Frequently Asked Questions

All Optimal & Partners

  • What is an Anaerobic Digestion Process?

    Anaerobic digestion is a natural process occurring in the absence of air. During this process, micro-organisms stabilize waste organic matter and releases biogas.
  • What is Biogas?

    Micro-organisms convert a fraction of the organic waste matter into methane-, (CH4) and carbon dioxide (CO2) gases during a process called anaerobic digestion. This mixture of gases is known as biogas. The composition of biogas is 50 to 75 per cent methane and 25 to 45 per cent carbon dioxide. Power generators, engines, boilers and burners can use biogas as a fuel, instead of natural gas.
  • What are anaerobic Digesters?

    Anaerobic digesters are specially designed and insulated tanks that are used to facilitate the anaerobic digestion process under a controlled atmosphere in order to achieve the maximum biogas production in the shortest of time.
  • What could the Investment and the Payback period of a biogas plant be?

    The capital costs of anaerobic digester plants may range from a few hundred thousand to million of Euros, depending on the size of the plant. The payback period can range from 3 to 16 years depending on country and market conditions.
  • How many workers are needed for the day-to-day operation?

    Most commonly, a fully automated anaerobic digester plant’s daily requirements are only a couple of hours of monitoring by a suitably qualified person. However, plant failure or maintenance during shutdown may require more manpower.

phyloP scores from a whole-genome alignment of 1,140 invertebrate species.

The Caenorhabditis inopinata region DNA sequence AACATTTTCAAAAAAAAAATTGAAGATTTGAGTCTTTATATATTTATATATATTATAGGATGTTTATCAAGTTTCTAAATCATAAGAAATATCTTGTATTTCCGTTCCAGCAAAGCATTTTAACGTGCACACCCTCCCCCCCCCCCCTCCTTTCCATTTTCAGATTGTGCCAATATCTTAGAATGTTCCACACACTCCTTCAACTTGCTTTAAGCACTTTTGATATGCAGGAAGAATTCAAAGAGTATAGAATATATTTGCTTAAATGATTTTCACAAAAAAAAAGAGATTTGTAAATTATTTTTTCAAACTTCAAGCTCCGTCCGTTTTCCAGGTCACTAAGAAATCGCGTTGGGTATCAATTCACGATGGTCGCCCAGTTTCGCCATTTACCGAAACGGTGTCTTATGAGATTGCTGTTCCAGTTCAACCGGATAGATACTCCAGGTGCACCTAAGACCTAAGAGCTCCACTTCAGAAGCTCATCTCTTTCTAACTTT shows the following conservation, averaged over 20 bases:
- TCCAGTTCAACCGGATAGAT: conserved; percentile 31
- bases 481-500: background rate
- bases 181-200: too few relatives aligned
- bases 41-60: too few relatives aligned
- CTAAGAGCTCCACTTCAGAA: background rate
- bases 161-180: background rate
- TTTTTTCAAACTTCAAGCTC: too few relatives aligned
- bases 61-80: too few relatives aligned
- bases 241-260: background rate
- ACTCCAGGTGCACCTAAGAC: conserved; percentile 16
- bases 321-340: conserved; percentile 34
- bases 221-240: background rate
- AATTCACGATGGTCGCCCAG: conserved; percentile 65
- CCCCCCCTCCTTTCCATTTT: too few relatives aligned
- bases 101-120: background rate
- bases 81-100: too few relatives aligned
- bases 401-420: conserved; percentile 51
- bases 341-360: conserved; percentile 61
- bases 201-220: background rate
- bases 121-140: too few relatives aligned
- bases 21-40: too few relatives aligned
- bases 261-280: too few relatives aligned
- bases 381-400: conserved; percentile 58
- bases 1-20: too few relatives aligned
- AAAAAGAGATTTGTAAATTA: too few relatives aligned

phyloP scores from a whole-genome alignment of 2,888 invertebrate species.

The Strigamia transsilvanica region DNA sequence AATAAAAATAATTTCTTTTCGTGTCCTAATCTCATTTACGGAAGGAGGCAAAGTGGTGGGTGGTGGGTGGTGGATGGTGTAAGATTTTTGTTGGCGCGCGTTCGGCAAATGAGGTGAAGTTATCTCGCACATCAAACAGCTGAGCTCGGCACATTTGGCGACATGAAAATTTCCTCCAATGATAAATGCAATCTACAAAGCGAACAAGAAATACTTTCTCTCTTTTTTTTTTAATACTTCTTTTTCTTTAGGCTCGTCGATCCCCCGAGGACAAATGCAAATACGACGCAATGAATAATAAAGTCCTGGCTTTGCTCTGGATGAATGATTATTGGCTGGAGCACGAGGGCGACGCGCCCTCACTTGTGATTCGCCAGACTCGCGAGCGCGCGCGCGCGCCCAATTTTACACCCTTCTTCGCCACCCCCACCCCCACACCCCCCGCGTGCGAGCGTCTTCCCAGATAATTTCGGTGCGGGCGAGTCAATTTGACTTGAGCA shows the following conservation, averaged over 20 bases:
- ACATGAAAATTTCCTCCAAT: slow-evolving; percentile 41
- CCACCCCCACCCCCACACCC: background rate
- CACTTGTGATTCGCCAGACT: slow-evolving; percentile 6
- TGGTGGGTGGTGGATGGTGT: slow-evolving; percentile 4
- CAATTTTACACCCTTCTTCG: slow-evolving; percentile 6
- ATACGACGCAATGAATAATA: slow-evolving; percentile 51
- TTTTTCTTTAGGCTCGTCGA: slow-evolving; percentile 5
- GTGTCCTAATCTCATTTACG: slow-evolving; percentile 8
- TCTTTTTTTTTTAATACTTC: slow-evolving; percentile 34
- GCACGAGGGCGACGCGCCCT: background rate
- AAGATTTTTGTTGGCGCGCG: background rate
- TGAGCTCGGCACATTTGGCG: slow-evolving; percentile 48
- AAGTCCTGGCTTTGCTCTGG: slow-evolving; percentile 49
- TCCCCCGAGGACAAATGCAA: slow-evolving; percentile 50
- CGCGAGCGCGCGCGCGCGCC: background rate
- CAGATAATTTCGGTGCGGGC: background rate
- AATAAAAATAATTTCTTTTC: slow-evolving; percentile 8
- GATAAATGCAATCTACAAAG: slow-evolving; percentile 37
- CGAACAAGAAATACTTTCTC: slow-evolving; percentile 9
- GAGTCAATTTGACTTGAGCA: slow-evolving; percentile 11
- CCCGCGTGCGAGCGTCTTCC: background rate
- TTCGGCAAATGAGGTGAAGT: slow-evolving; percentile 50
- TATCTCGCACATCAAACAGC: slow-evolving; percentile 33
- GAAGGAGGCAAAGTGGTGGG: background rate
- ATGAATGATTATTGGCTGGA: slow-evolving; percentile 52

• What kind of materials can be used as Substrate?

    Manure, feed spills, crop residues, offal and most domestic and industrial organic wastes can be used as feed materials for digesters.
  • What is the difference between a Liquid Digestion Process and a Dry Digestion Process?

    Liquid digestion plants uses an intensive stirring reactor, processes substrate containing up to 17% of dry matter and require longer retention time.

    Dry digestion plants uses a plug flow reactor, can handle a substrate containing up to 35% of dry matter and require a significant shorter time of retention due to higher temperature of the process. The graphic below provides more details.

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